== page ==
Screenwriter Philip Nutman and Jack Ketchum. (Photo: Steve Speigal)

Dark Scribe: As many of your fans are aware, there had been a script for The Girl Next Door floating around with Phil Nutman’s name attached for a number of years. Why was it so important that this script be used as a blueprint for the movie, so much so that you made it part of your deal to option the film rights to Andrew?

Jack Ketchum: I never felt anybody would ever dare to do a film of this book in the first place and that my friend Phil Nutman and his partner Dan Farrands were probably nuts to try. But if they wanted to, why not? Then, what they came up with was so much better than even I could have done or dreamed they'd do that when Andrew came to me I insisted. Like I said, it's the bedrock thing. But it didn't take much persuading. The script spoke eloquently for itself.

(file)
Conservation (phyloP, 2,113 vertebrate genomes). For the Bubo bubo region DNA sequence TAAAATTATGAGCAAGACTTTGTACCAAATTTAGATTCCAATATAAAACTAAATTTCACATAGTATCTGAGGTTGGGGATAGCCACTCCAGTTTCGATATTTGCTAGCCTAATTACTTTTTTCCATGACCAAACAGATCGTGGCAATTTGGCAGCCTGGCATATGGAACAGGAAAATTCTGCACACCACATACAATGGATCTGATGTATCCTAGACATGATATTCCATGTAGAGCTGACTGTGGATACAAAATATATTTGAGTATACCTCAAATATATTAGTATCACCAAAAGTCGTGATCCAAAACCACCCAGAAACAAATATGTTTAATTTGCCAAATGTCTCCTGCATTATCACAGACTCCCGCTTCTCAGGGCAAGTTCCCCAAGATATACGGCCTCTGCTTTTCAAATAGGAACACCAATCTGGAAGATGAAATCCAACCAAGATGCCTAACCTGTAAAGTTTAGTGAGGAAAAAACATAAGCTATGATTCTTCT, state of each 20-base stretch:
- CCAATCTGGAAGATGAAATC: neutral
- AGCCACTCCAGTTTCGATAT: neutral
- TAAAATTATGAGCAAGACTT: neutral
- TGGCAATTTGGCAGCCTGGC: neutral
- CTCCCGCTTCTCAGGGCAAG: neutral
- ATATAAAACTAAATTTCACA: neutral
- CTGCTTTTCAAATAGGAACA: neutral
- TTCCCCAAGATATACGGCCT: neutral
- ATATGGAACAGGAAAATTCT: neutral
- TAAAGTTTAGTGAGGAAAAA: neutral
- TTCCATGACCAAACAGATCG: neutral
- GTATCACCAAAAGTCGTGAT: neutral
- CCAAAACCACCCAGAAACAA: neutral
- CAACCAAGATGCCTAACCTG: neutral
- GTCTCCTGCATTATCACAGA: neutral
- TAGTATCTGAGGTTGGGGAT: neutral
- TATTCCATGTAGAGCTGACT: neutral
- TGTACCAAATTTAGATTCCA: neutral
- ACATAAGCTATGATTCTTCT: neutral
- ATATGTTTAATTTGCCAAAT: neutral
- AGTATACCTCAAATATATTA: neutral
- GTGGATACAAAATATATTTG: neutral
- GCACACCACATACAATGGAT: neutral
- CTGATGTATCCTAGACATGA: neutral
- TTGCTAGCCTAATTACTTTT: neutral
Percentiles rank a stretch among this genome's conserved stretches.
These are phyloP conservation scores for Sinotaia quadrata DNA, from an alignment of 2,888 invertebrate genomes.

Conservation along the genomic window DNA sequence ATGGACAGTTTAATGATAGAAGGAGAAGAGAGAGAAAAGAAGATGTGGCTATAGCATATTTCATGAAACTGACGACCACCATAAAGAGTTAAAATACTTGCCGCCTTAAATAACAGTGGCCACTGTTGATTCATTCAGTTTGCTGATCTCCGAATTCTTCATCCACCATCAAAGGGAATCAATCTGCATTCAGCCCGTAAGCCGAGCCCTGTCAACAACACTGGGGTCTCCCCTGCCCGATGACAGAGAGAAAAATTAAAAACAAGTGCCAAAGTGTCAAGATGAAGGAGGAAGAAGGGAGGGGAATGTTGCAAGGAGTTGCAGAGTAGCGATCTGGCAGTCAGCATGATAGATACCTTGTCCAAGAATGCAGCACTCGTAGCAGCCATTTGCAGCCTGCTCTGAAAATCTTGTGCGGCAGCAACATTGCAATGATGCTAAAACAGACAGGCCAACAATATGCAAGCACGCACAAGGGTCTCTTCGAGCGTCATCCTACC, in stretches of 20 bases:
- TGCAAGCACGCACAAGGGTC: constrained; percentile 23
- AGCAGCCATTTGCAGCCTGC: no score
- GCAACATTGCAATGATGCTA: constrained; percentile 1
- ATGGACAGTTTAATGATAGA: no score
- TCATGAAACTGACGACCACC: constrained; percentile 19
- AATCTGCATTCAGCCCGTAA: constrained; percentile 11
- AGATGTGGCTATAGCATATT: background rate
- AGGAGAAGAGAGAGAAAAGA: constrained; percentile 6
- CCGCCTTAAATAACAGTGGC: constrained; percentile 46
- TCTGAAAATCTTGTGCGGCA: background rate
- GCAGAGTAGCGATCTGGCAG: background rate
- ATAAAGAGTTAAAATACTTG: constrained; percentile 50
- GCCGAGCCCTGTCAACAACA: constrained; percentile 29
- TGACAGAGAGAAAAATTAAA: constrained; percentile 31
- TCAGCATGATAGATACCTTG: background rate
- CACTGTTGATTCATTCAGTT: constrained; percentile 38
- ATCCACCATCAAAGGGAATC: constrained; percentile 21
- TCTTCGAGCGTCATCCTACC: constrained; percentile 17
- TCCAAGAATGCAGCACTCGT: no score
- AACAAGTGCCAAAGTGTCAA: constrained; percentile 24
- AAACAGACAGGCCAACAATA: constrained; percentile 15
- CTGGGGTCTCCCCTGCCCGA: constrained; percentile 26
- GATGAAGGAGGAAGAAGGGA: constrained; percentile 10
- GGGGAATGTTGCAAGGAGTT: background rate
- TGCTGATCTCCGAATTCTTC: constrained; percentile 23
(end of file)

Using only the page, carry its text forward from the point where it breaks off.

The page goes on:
Dark Scribe: The real-life tragic story of Sylvia Likens – from which your story is inspired – took place in 1965, yet your story is set in 1958. Why is that?